Baseball moves to the brink of a disastrous outcome


Major League Baseball is on the brink of "a disastrous outcome."

Commissioner Rob Manfred's deadline for a labor deal with the Players Association arrives Monday. If the two sides cannot resolve their differences by the end of the day, the season will not begin as scheduled on March 31.

"I see missing (regular-season) games as a disastrous outcome for this industry," Manfred said on February 10.

Since then, the two sides have traded proposals and had face-to-face meetings. Economics remains the most vexing issue with the sides battling chiefly over the luxury tax and matters of salary arbitration.

Manfred set Monday as the deadline to preserve opening day because owners believe players would need at least 28 days of spring training to be ready for the season.

Spring training games were supposed to begin on Saturday. Already, MLB has twice pushed back the start of exhibition play. Spring training games will not start until March 8, at the earliest. Obviously, that is contingent on an agreement.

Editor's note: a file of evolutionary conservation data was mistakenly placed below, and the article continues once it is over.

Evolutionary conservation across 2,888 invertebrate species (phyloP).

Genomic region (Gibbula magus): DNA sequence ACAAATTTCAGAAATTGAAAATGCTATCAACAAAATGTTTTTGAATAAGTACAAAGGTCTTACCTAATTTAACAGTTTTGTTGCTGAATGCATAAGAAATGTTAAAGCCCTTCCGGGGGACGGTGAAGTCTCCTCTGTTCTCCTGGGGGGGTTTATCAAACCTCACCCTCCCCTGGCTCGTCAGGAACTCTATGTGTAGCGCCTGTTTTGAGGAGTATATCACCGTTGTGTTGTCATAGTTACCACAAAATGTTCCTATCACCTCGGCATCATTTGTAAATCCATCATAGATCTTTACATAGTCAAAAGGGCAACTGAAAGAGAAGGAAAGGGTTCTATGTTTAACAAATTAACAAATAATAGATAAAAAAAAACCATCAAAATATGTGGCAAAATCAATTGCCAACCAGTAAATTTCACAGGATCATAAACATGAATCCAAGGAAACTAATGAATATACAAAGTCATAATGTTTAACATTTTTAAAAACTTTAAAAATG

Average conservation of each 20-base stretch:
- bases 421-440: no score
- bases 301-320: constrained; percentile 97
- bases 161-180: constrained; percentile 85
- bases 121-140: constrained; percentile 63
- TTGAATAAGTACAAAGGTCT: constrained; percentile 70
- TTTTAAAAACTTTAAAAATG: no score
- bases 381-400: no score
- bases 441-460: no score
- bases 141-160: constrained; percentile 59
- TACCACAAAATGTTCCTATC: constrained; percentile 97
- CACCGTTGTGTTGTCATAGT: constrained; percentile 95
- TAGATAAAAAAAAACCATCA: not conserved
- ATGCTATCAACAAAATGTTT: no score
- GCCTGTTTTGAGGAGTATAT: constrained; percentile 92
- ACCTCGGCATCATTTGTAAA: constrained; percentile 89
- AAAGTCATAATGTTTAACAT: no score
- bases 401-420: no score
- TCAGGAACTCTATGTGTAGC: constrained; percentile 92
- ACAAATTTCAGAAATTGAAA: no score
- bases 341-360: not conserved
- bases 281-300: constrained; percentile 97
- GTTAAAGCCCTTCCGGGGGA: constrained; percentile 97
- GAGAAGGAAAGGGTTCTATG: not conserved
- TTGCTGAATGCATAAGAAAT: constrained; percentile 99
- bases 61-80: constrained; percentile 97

The Phillies are scheduled to open the season March 31 in Houston and play their home opener eight days later against the Oakland A's.

On February 10, Manfred said owners "understand how important it is to our fans to get the game on the field as soon as possible."

The game was bruised badly after the labor war of 1994-95 and needed a steroid-fueled era of Powerball to regain widespread appeal with fans. This latest round of labor strife comes with baseball in a more tenuous and vulnerable place. The loss of regular-season contests would be another test of patience for fans already asked to endure interminably long games and a plodding style of play.

The collective bargaining agreement between owners and the players expired on December 1. Owners followed by issuing a lockout, which stopped offseason transactions. The lack of a hot stove season has knocked baseball completely out of the sporting consciousness in some cities, particularly in Philadelphia, where the Eagles' quarterback situation and the red-hot 76ers dominate the headlines.

Is baseball about to slip further off the grid?

Monday is a big day.

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